‘Worp’ is a cross-media improvising collective, combining musicians, visual artists and dancers. Through each performance, they explore the borders of the different media involved. Sound receives a body. Movement creates traces. Form becomes sound. A game of feedback arises, dissolving the contours between instruments, players and material.
Peter Jacquemyn (double bass, voice), Jan Pillaert (tuba, voice), Klaas Verpoest (visuals), Vincent Caers (live electronics, percussion) Geraldo Si (dance) and Sofia Kakouri (dance) have been performing together in different configurations. Fundamental to their collaboration is the improvisational approach, the equality of art-forms and the transfer of each performer's attitude into an unique interdisciplinary experience, adopting each others strategy.
By definition, music and movement are temporary, mobile and repeatable. Plastic arts are unique, static and made for eternity. The collective brings unique, not repeatable music and exercise combined and confronted with plastic arts and this with a pronounced temporary performance character. The action leads to the idea, the interaction shows the way.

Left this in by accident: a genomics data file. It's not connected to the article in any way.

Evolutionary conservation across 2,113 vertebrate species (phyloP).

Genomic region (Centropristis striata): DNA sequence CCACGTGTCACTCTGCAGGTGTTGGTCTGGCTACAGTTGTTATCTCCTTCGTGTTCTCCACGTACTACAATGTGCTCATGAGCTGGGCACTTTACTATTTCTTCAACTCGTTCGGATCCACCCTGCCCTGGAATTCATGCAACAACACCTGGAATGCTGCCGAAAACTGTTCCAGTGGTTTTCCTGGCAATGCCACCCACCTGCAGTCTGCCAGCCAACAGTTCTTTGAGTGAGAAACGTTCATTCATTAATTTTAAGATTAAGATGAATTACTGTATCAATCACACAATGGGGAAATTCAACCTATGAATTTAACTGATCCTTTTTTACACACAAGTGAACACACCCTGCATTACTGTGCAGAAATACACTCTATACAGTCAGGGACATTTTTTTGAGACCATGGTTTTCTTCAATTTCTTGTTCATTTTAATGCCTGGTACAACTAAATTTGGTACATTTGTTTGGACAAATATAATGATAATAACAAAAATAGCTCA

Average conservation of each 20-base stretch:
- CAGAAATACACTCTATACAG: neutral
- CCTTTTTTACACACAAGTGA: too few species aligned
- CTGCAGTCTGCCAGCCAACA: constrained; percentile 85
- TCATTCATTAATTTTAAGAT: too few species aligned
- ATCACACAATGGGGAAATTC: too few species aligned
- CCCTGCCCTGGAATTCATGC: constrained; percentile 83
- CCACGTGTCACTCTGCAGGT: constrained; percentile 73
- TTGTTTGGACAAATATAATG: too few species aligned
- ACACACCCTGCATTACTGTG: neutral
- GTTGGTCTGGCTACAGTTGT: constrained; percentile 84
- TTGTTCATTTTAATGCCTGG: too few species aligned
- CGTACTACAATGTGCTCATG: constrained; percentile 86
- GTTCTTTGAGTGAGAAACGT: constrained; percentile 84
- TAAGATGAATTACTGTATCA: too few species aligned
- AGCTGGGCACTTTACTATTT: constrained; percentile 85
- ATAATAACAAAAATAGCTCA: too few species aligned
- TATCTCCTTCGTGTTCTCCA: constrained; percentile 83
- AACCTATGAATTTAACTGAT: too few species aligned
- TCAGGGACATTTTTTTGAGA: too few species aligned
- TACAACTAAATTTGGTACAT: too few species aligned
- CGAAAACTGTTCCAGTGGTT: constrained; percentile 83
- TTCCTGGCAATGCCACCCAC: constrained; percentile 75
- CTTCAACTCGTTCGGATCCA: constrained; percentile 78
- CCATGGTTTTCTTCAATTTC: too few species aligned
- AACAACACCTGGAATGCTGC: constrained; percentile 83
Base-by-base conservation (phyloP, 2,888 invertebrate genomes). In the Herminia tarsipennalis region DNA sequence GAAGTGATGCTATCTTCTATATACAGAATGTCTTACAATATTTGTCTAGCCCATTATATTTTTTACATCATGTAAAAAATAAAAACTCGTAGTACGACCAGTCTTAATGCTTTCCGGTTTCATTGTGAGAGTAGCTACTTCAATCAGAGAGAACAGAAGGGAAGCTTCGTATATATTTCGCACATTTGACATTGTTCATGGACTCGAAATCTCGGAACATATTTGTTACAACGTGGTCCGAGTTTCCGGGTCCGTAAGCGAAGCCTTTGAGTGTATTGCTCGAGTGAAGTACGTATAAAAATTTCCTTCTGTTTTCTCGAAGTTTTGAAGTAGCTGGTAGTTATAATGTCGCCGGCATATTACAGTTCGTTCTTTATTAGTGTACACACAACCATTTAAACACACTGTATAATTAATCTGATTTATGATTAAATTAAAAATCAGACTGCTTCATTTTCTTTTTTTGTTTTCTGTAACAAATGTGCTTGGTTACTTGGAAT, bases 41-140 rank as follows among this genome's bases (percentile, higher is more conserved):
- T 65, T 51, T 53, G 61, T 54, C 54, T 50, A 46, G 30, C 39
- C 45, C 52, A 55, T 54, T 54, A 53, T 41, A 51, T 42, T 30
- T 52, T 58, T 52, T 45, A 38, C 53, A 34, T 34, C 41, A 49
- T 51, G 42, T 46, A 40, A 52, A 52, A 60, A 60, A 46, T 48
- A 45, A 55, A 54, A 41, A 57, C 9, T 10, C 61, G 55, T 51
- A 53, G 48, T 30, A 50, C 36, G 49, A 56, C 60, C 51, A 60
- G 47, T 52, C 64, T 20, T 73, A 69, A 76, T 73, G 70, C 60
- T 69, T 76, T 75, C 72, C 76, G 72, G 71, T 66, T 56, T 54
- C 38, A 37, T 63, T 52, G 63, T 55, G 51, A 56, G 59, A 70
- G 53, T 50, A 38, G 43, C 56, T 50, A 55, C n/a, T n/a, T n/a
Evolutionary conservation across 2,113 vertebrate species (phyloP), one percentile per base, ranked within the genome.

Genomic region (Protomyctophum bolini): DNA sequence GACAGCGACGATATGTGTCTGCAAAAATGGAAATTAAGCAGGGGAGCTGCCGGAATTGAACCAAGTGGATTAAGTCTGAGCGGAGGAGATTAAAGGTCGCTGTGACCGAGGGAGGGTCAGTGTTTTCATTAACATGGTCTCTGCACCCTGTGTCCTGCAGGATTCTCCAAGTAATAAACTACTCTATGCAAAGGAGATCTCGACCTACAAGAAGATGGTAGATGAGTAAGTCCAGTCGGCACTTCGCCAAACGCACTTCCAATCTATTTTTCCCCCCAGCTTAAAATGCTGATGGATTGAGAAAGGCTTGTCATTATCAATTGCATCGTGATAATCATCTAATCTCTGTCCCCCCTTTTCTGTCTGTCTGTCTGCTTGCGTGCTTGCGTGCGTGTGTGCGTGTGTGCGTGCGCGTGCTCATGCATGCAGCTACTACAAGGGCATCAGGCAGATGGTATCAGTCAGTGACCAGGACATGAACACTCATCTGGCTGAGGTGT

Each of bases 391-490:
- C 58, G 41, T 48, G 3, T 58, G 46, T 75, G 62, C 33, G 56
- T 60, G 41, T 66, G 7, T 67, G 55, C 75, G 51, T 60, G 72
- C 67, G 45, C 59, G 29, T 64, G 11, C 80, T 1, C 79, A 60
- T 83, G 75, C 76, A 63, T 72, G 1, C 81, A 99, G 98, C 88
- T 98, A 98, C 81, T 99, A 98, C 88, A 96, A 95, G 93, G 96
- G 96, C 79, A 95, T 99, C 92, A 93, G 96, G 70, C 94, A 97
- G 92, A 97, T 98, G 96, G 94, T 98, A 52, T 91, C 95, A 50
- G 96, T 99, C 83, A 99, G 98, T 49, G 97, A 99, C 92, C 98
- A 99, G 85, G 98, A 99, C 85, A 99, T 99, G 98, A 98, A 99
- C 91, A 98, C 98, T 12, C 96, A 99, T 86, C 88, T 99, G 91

Vincent Caers: electronics, percussion & performance
Peter Jacquemyn: double bass, voice & performance
Jan Pillaert: bass tuba, voice & performance
Klaas Verpoest: visuals & performance
Sofia Kakouri: dance, voice, pocket trumpet & performance
Geraldo Si: dance, voice & performance
Lazara Rosell Albear: dance, voice, pocket trumpet & performance

Worp is a completely free and improvised performance, combining live electro-acoustic music performance, live visuals and dance. Although each performer starts from his own discipline, borders are wiped out when dialogues and interaction between performers arises. Musicians perform on their instruments, but their gestures become part of the dance. Dancers move on stage, but by being filmed they are co-creating the image. Musicians and dancers use their body and voice for creating sound, but are continuously sampled and modulated by the live electronics.
Instruments used in Worp are acoustic double bass, tuba and a small percussion setup. These instruments are wired to the electronic setup and continuously modulated in real time by the live electronics performer on stage. The instrumental players use the space for creating spatial effects in dialogue with and in response to the electronics. The dancers move on stage and react on the sound and image. Their movements range from slowly evolving sculptures to energetic bodily explosions. But they also react on the movement of the instrumental players on stage, thus not only reacting on the sounds, but also creating a dialogue with the instrumental performers. The visual artist is part of the performers on stage. He uses a mobile camera and beamer cart for interacting with the visual movement on stage. In using live capture techniques and feedback, he creates a visual pendant to the sound and movements on stage.